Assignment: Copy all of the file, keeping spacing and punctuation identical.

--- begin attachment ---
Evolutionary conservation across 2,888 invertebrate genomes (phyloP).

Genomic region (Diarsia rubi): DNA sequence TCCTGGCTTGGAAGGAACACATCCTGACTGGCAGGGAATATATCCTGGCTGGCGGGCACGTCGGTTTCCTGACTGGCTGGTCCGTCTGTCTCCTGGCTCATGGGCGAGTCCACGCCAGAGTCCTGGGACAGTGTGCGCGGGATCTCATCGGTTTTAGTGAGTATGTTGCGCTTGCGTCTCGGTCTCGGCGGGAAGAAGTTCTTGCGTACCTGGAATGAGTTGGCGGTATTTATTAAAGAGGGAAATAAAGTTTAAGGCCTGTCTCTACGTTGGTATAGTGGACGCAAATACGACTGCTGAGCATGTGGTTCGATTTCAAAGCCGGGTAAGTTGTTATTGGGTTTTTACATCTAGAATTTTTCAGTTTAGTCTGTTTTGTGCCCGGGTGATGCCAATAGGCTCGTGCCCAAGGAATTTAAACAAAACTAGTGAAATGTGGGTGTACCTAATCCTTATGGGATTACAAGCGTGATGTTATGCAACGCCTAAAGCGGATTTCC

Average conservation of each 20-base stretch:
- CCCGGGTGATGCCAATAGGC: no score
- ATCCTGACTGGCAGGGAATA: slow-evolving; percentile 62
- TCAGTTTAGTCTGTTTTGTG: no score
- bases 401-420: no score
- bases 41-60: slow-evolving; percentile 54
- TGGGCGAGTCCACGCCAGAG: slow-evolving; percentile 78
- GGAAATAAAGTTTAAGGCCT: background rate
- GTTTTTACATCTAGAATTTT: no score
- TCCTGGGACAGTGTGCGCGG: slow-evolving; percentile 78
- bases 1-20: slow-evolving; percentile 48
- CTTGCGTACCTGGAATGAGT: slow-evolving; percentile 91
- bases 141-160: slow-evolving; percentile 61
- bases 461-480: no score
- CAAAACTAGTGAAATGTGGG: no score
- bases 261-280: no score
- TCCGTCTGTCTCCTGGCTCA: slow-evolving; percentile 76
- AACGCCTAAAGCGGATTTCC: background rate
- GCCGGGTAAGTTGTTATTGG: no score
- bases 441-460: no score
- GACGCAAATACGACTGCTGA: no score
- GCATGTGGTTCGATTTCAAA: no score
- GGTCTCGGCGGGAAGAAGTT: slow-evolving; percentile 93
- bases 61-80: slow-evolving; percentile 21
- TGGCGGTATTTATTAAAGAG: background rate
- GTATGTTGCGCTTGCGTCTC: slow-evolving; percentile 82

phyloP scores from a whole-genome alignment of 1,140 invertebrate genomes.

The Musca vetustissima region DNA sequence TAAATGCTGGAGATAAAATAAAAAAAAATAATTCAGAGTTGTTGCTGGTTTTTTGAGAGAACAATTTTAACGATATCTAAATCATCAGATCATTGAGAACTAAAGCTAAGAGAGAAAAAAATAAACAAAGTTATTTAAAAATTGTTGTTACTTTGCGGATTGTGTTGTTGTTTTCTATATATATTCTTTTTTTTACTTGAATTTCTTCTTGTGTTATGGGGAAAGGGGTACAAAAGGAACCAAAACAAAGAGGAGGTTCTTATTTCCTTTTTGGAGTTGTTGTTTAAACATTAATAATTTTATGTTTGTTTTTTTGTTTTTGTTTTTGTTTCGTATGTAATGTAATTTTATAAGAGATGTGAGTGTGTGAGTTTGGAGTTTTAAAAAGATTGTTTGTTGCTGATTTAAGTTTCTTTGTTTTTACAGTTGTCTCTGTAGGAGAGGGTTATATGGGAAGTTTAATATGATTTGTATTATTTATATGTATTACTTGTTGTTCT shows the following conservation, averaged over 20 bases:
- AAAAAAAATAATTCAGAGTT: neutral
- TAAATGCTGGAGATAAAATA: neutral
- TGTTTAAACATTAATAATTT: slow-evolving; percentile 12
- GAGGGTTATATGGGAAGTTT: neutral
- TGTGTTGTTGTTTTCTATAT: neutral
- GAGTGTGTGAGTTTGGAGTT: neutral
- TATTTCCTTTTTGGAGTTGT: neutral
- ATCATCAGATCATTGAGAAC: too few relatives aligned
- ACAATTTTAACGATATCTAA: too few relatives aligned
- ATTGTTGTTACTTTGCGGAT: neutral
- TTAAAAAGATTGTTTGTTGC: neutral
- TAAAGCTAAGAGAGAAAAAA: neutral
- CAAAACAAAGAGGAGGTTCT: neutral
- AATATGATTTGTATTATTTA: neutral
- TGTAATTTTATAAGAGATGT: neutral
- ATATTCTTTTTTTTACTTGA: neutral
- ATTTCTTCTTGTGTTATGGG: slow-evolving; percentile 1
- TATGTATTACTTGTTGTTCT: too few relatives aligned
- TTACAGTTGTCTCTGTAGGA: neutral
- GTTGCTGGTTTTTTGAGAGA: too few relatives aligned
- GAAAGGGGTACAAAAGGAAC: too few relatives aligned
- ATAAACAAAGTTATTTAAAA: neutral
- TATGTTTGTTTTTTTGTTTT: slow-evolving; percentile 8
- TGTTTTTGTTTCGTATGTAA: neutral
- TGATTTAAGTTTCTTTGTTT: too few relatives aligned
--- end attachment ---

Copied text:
Evolutionary conservation across 2,888 invertebrate genomes (phyloP).

Genomic region (Diarsia rubi): DNA sequence TCCTGGCTTGGAAGGAACACATCCTGACTGGCAGGGAATATATCCTGGCTGGCGGGCACGTCGGTTTCCTGACTGGCTGGTCCGTCTGTCTCCTGGCTCATGGGCGAGTCCACGCCAGAGTCCTGGGACAGTGTGCGCGGGATCTCATCGGTTTTAGTGAGTATGTTGCGCTTGCGTCTCGGTCTCGGCGGGAAGAAGTTCTTGCGTACCTGGAATGAGTTGGCGGTATTTATTAAAGAGGGAAATAAAGTTTAAGGCCTGTCTCTACGTTGGTATAGTGGACGCAAATACGACTGCTGAGCATGTGGTTCGATTTCAAAGCCGGGTAAGTTGTTATTGGGTTTTTACATCTAGAATTTTTCAGTTTAGTCTGTTTTGTGCCCGGGTGATGCCAATAGGCTCGTGCCCAAGGAATTTAAACAAAACTAGTGAAATGTGGGTGTACCTAATCCTTATGGGATTACAAGCGTGATGTTATGCAACGCCTAAAGCGGATTTCC

Average conservation of each 20-base stretch:
- CCCGGGTGATGCCAATAGGC: no score
- ATCCTGACTGGCAGGGAATA: slow-evolving; percentile 62
- TCAGTTTAGTCTGTTTTGTG: no score
- bases 401-420: no score
- bases 41-60: slow-evolving; percentile 54
- TGGGCGAGTCCACGCCAGAG: slow-evolving; percentile 78
- GGAAATAAAGTTTAAGGCCT: background rate
- GTTTTTACATCTAGAATTTT: no score
- TCCTGGGACAGTGTGCGCGG: slow-evolving; percentile 78
- bases 1-20: slow-evolving; percentile 48
- CTTGCGTACCTGGAATGAGT: slow-evolving; percentile 91
- bases 141-160: slow-evolving; percentile 61
- bases 461-480: no score
- CAAAACTAGTGAAATGTGGG: no score
- bases 261-280: no score
- TCCGTCTGTCTCCTGGCTCA: slow-evolving; percentile 76
- AACGCCTAAAGCGGATTTCC: background rate
- GCCGGGTAAGTTGTTATTGG: no score
- bases 441-460: no score
- GACGCAAATACGACTGCTGA: no score
- GCATGTGGTTCGATTTCAAA: no score
- GGTCTCGGCGGGAAGAAGTT: slow-evolving; percentile 93
- bases 61-80: slow-evolving; percentile 21
- TGGCGGTATTTATTAAAGAG: background rate
- GTATGTTGCGCTTGCGTCTC: slow-evolving; percentile 82

phyloP scores from a whole-genome alignment of 1,140 invertebrate genomes.

The Musca vetustissima region DNA sequence TAAATGCTGGAGATAAAATAAAAAAAAATAATTCAGAGTTGTTGCTGGTTTTTTGAGAGAACAATTTTAACGATATCTAAATCATCAGATCATTGAGAACTAAAGCTAAGAGAGAAAAAAATAAACAAAGTTATTTAAAAATTGTTGTTACTTTGCGGATTGTGTTGTTGTTTTCTATATATATTCTTTTTTTTACTTGAATTTCTTCTTGTGTTATGGGGAAAGGGGTACAAAAGGAACCAAAACAAAGAGGAGGTTCTTATTTCCTTTTTGGAGTTGTTGTTTAAACATTAATAATTTTATGTTTGTTTTTTTGTTTTTGTTTTTGTTTCGTATGTAATGTAATTTTATAAGAGATGTGAGTGTGTGAGTTTGGAGTTTTAAAAAGATTGTTTGTTGCTGATTTAAGTTTCTTTGTTTTTACAGTTGTCTCTGTAGGAGAGGGTTATATGGGAAGTTTAATATGATTTGTATTATTTATATGTATTACTTGTTGTTCT shows the following conservation, averaged over 20 bases:
- AAAAAAAATAATTCAGAGTT: neutral
- TAAATGCTGGAGATAAAATA: neutral
- TGTTTAAACATTAATAATTT: slow-evolving; percentile 12
- GAGGGTTATATGGGAAGTTT: neutral
- TGTGTTGTTGTTTTCTATAT: neutral
- GAGTGTGTGAGTTTGGAGTT: neutral
- TATTTCCTTTTTGGAGTTGT: neutral
- ATCATCAGATCATTGAGAAC: too few relatives aligned
- ACAATTTTAACGATATCTAA: too few relatives aligned
- ATTGTTGTTACTTTGCGGAT: neutral
- TTAAAAAGATTGTTTGTTGC: neutral
- TAAAGCTAAGAGAGAAAAAA: neutral
- CAAAACAAAGAGGAGGTTCT: neutral
- AATATGATTTGTATTATTTA: neutral
- TGTAATTTTATAAGAGATGT: neutral
- ATATTCTTTTTTTTACTTGA: neutral
- ATTTCTTCTTGTGTTATGGG: slow-evolving; percentile 1
- TATGTATTACTTGTTGTTCT: too few relatives aligned
- TTACAGTTGTCTCTGTAGGA: neutral
- GTTGCTGGTTTTTTGAGAGA: too few relatives aligned
- GAAAGGGGTACAAAAGGAAC: too few relatives aligned
- ATAAACAAAGTTATTTAAAA: neutral
- TATGTTTGTTTTTTTGTTTT: slow-evolving; percentile 8
- TGTTTTTGTTTCGTATGTAA: neutral
- TGATTTAAGTTTCTTTGTTT: too few relatives aligned